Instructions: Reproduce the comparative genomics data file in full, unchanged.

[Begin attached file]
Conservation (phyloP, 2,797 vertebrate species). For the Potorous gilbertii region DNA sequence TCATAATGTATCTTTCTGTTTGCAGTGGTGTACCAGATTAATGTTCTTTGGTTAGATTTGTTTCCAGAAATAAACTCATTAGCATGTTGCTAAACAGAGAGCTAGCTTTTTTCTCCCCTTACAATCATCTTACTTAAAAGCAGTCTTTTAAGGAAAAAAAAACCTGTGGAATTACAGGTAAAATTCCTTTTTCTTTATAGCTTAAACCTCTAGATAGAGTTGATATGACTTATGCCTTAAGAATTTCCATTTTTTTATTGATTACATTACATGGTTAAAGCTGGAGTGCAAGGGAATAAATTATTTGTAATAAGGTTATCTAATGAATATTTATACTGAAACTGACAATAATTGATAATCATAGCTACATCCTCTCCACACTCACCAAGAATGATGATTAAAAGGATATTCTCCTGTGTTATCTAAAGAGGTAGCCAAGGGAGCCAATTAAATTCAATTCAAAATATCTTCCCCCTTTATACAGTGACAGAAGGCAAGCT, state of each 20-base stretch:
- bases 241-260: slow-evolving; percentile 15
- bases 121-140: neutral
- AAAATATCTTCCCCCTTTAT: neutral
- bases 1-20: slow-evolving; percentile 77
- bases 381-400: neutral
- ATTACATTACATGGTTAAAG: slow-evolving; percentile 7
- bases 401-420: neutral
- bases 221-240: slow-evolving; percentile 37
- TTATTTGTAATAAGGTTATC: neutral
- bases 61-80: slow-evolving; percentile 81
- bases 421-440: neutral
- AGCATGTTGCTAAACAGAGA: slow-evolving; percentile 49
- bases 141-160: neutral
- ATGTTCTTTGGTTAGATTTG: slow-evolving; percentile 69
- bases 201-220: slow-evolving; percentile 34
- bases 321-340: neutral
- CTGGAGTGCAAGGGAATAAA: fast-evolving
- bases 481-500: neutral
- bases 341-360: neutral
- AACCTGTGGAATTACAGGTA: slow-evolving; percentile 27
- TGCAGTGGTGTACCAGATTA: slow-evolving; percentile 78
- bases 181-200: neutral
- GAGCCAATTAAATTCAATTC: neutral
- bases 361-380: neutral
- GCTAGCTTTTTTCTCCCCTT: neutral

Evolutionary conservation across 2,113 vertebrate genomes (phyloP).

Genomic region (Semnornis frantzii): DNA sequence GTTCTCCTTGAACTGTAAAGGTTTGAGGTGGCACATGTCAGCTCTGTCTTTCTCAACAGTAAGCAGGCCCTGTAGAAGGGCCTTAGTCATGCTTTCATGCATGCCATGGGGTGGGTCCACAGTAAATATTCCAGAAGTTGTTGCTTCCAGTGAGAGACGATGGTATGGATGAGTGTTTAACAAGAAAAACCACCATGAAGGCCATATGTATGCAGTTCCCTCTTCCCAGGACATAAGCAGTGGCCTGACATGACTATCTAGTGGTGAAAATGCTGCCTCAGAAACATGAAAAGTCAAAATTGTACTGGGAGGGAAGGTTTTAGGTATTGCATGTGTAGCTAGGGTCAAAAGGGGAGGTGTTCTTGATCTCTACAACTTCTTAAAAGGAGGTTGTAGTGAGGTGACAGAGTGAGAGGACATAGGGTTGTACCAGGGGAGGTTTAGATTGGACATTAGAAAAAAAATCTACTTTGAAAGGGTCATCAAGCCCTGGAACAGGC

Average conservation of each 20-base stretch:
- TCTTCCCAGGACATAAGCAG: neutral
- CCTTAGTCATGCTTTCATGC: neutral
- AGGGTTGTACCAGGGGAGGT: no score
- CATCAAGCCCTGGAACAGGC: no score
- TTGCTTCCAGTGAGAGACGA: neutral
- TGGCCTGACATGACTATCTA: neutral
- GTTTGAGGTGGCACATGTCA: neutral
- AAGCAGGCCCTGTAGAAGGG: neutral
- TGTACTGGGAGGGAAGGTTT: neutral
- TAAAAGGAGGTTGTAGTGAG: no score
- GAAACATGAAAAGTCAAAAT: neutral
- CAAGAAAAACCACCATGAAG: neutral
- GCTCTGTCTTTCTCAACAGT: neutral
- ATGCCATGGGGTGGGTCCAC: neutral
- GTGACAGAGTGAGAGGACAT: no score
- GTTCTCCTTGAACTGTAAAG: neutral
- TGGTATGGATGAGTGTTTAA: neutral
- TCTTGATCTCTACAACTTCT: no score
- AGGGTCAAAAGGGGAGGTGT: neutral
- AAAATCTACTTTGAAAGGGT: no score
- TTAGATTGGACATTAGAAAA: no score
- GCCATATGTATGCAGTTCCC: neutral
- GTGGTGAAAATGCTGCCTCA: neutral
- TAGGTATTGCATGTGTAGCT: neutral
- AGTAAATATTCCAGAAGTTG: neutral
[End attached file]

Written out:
Conservation (phyloP, 2,797 vertebrate species). For the Potorous gilbertii region DNA sequence TCATAATGTATCTTTCTGTTTGCAGTGGTGTACCAGATTAATGTTCTTTGGTTAGATTTGTTTCCAGAAATAAACTCATTAGCATGTTGCTAAACAGAGAGCTAGCTTTTTTCTCCCCTTACAATCATCTTACTTAAAAGCAGTCTTTTAAGGAAAAAAAAACCTGTGGAATTACAGGTAAAATTCCTTTTTCTTTATAGCTTAAACCTCTAGATAGAGTTGATATGACTTATGCCTTAAGAATTTCCATTTTTTTATTGATTACATTACATGGTTAAAGCTGGAGTGCAAGGGAATAAATTATTTGTAATAAGGTTATCTAATGAATATTTATACTGAAACTGACAATAATTGATAATCATAGCTACATCCTCTCCACACTCACCAAGAATGATGATTAAAAGGATATTCTCCTGTGTTATCTAAAGAGGTAGCCAAGGGAGCCAATTAAATTCAATTCAAAATATCTTCCCCCTTTATACAGTGACAGAAGGCAAGCT, state of each 20-base stretch:
- bases 241-260: slow-evolving; percentile 15
- bases 121-140: neutral
- AAAATATCTTCCCCCTTTAT: neutral
- bases 1-20: slow-evolving; percentile 77
- bases 381-400: neutral
- ATTACATTACATGGTTAAAG: slow-evolving; percentile 7
- bases 401-420: neutral
- bases 221-240: slow-evolving; percentile 37
- TTATTTGTAATAAGGTTATC: neutral
- bases 61-80: slow-evolving; percentile 81
- bases 421-440: neutral
- AGCATGTTGCTAAACAGAGA: slow-evolving; percentile 49
- bases 141-160: neutral
- ATGTTCTTTGGTTAGATTTG: slow-evolving; percentile 69
- bases 201-220: slow-evolving; percentile 34
- bases 321-340: neutral
- CTGGAGTGCAAGGGAATAAA: fast-evolving
- bases 481-500: neutral
- bases 341-360: neutral
- AACCTGTGGAATTACAGGTA: slow-evolving; percentile 27
- TGCAGTGGTGTACCAGATTA: slow-evolving; percentile 78
- bases 181-200: neutral
- GAGCCAATTAAATTCAATTC: neutral
- bases 361-380: neutral
- GCTAGCTTTTTTCTCCCCTT: neutral

Evolutionary conservation across 2,113 vertebrate genomes (phyloP).

Genomic region (Semnornis frantzii): DNA sequence GTTCTCCTTGAACTGTAAAGGTTTGAGGTGGCACATGTCAGCTCTGTCTTTCTCAACAGTAAGCAGGCCCTGTAGAAGGGCCTTAGTCATGCTTTCATGCATGCCATGGGGTGGGTCCACAGTAAATATTCCAGAAGTTGTTGCTTCCAGTGAGAGACGATGGTATGGATGAGTGTTTAACAAGAAAAACCACCATGAAGGCCATATGTATGCAGTTCCCTCTTCCCAGGACATAAGCAGTGGCCTGACATGACTATCTAGTGGTGAAAATGCTGCCTCAGAAACATGAAAAGTCAAAATTGTACTGGGAGGGAAGGTTTTAGGTATTGCATGTGTAGCTAGGGTCAAAAGGGGAGGTGTTCTTGATCTCTACAACTTCTTAAAAGGAGGTTGTAGTGAGGTGACAGAGTGAGAGGACATAGGGTTGTACCAGGGGAGGTTTAGATTGGACATTAGAAAAAAAATCTACTTTGAAAGGGTCATCAAGCCCTGGAACAGGC

Average conservation of each 20-base stretch:
- TCTTCCCAGGACATAAGCAG: neutral
- CCTTAGTCATGCTTTCATGC: neutral
- AGGGTTGTACCAGGGGAGGT: no score
- CATCAAGCCCTGGAACAGGC: no score
- TTGCTTCCAGTGAGAGACGA: neutral
- TGGCCTGACATGACTATCTA: neutral
- GTTTGAGGTGGCACATGTCA: neutral
- AAGCAGGCCCTGTAGAAGGG: neutral
- TGTACTGGGAGGGAAGGTTT: neutral
- TAAAAGGAGGTTGTAGTGAG: no score
- GAAACATGAAAAGTCAAAAT: neutral
- CAAGAAAAACCACCATGAAG: neutral
- GCTCTGTCTTTCTCAACAGT: neutral
- ATGCCATGGGGTGGGTCCAC: neutral
- GTGACAGAGTGAGAGGACAT: no score
- GTTCTCCTTGAACTGTAAAG: neutral
- TGGTATGGATGAGTGTTTAA: neutral
- TCTTGATCTCTACAACTTCT: no score
- AGGGTCAAAAGGGGAGGTGT: neutral
- AAAATCTACTTTGAAAGGGT: no score
- TTAGATTGGACATTAGAAAA: no score
- GCCATATGTATGCAGTTCCC: neutral
- GTGGTGAAAATGCTGCCTCA: neutral
- TAGGTATTGCATGTGTAGCT: neutral
- AGTAAATATTCCAGAAGTTG: neutral